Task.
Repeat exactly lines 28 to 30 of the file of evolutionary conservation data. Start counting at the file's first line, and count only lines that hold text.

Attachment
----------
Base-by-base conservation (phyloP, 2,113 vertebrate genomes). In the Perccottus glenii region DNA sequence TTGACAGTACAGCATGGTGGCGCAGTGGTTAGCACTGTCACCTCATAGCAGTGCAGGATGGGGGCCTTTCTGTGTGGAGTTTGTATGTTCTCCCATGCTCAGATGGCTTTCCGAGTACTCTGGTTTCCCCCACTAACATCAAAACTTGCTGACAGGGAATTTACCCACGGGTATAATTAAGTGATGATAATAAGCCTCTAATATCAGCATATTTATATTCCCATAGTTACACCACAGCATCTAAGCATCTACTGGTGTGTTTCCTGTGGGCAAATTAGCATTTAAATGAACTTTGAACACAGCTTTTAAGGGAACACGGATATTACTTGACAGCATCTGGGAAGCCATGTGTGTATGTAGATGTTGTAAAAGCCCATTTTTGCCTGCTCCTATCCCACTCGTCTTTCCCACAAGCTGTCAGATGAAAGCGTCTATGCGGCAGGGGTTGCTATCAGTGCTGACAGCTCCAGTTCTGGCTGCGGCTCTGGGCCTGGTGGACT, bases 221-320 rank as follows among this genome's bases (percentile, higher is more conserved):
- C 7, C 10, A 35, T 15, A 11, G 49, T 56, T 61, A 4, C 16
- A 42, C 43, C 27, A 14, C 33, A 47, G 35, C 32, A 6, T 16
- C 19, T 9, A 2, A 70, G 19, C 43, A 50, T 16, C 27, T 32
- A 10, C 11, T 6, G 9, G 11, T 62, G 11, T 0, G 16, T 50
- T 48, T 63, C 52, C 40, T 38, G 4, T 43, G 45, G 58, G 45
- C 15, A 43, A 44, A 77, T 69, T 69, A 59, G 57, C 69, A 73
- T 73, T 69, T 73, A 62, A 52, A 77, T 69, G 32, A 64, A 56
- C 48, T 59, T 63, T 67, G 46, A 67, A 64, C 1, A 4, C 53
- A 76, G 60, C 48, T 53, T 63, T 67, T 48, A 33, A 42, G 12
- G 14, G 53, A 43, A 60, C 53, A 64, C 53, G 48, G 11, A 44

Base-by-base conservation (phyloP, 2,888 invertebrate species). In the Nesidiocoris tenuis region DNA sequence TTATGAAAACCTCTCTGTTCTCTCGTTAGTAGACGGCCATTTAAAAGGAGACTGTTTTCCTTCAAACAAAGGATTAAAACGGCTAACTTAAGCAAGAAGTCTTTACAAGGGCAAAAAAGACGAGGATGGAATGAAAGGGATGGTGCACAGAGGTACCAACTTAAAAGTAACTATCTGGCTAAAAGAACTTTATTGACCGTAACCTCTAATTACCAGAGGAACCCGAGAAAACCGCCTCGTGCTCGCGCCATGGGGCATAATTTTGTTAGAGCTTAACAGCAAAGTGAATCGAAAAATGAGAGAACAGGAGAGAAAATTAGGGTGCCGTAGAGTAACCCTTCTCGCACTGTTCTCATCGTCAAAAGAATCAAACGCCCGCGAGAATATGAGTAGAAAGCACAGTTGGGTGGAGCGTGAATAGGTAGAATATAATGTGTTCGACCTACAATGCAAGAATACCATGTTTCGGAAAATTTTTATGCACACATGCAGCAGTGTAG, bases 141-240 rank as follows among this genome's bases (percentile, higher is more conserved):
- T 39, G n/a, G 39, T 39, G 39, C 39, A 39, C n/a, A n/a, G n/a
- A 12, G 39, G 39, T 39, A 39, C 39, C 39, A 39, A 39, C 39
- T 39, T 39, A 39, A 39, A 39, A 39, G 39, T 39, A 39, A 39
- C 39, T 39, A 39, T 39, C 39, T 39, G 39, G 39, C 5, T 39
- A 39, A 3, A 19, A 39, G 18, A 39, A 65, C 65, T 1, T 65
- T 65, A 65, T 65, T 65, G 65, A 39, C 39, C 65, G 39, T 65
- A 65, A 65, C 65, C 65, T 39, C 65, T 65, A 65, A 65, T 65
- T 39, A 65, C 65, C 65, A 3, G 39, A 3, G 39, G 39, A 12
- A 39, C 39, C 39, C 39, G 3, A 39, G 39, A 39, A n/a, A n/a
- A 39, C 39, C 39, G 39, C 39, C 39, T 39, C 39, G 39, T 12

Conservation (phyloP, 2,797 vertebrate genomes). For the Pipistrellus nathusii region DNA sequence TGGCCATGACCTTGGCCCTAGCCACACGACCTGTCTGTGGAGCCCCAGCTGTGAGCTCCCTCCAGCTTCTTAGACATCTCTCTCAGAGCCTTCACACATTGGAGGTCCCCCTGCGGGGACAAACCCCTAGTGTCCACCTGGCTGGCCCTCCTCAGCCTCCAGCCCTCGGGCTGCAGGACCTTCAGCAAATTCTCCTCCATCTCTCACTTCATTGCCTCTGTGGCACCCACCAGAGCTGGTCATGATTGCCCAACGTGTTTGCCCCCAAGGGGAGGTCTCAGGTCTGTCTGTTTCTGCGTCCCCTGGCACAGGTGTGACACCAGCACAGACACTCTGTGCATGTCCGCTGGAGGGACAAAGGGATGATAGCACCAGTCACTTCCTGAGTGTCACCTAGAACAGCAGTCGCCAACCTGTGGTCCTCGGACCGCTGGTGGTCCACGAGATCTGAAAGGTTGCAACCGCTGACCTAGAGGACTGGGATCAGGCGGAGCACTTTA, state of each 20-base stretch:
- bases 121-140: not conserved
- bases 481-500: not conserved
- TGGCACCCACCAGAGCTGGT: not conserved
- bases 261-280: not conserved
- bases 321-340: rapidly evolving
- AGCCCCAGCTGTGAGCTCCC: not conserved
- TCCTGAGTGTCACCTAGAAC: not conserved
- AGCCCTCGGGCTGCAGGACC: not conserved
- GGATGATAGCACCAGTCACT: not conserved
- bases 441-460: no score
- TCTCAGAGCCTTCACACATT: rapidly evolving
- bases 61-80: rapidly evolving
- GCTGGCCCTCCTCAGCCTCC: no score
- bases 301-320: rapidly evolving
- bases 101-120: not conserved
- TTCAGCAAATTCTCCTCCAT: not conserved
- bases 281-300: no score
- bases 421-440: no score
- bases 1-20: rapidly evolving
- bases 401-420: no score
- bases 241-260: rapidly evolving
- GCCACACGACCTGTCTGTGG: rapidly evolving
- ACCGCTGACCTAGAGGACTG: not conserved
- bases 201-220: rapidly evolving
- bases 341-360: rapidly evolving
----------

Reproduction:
- bases 321-340: rapidly evolving
- AGCCCCAGCTGTGAGCTCCC: not conserved
- TCCTGAGTGTCACCTAGAAC: not conserved